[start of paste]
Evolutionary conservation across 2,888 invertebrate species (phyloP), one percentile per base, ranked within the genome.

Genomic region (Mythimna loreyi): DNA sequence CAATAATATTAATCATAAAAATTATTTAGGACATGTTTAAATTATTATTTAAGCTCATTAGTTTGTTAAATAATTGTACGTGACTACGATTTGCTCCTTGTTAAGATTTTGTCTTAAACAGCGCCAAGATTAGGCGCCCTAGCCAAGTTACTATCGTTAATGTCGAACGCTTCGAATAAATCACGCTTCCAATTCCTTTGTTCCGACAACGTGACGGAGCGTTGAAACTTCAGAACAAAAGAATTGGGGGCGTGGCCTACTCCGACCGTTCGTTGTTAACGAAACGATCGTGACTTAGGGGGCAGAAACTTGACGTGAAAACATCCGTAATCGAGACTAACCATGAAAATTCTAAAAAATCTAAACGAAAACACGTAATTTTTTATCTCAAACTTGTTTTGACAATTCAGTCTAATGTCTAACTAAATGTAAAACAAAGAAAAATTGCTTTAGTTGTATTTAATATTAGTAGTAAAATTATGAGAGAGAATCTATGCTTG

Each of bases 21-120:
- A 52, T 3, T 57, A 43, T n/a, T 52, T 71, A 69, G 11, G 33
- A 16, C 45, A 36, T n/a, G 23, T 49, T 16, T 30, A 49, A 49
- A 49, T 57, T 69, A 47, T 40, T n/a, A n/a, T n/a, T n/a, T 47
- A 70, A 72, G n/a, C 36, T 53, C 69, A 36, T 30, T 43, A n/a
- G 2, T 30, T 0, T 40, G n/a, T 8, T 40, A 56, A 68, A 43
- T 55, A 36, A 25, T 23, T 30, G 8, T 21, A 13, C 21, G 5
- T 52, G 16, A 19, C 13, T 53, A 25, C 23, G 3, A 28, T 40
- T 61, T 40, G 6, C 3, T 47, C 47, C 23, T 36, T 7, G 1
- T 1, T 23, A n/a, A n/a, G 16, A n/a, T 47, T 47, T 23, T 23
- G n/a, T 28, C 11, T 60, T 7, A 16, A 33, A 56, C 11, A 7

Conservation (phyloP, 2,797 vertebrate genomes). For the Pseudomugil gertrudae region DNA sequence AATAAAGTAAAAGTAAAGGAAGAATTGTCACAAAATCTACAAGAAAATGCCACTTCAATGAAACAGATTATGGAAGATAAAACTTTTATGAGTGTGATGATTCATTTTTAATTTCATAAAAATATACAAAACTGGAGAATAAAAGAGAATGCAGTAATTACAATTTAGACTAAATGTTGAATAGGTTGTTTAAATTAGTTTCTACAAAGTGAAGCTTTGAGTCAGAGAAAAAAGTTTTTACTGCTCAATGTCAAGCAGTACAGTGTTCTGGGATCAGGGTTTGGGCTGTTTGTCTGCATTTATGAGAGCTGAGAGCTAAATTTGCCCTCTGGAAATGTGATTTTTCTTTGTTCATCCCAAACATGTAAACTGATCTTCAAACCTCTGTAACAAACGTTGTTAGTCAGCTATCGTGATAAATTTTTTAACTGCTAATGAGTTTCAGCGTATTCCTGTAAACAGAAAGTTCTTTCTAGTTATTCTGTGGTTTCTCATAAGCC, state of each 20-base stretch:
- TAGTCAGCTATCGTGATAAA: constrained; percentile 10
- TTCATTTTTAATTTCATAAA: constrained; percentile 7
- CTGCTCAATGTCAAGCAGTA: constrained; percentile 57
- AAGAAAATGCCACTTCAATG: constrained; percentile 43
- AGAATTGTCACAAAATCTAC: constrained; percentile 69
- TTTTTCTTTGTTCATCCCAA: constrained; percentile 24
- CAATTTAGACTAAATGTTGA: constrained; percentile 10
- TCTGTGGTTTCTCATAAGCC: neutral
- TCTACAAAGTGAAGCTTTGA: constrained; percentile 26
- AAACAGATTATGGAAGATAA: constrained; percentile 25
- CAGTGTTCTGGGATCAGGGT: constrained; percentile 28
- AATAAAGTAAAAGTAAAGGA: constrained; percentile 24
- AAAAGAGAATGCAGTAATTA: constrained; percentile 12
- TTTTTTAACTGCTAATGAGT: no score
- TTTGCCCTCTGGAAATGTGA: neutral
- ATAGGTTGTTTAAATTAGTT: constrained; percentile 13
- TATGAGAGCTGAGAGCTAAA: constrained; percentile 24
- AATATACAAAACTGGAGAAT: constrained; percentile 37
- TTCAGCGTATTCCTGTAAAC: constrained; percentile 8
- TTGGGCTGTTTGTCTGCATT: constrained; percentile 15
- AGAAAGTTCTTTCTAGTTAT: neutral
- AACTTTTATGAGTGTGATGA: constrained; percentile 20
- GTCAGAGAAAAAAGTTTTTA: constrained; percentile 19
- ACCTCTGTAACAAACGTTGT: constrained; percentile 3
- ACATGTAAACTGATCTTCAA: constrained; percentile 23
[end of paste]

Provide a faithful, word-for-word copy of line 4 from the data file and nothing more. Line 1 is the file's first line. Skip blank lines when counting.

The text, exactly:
- A 52, T 3, T 57, A 43, T n/a, T 52, T 71, A 69, G 11, G 33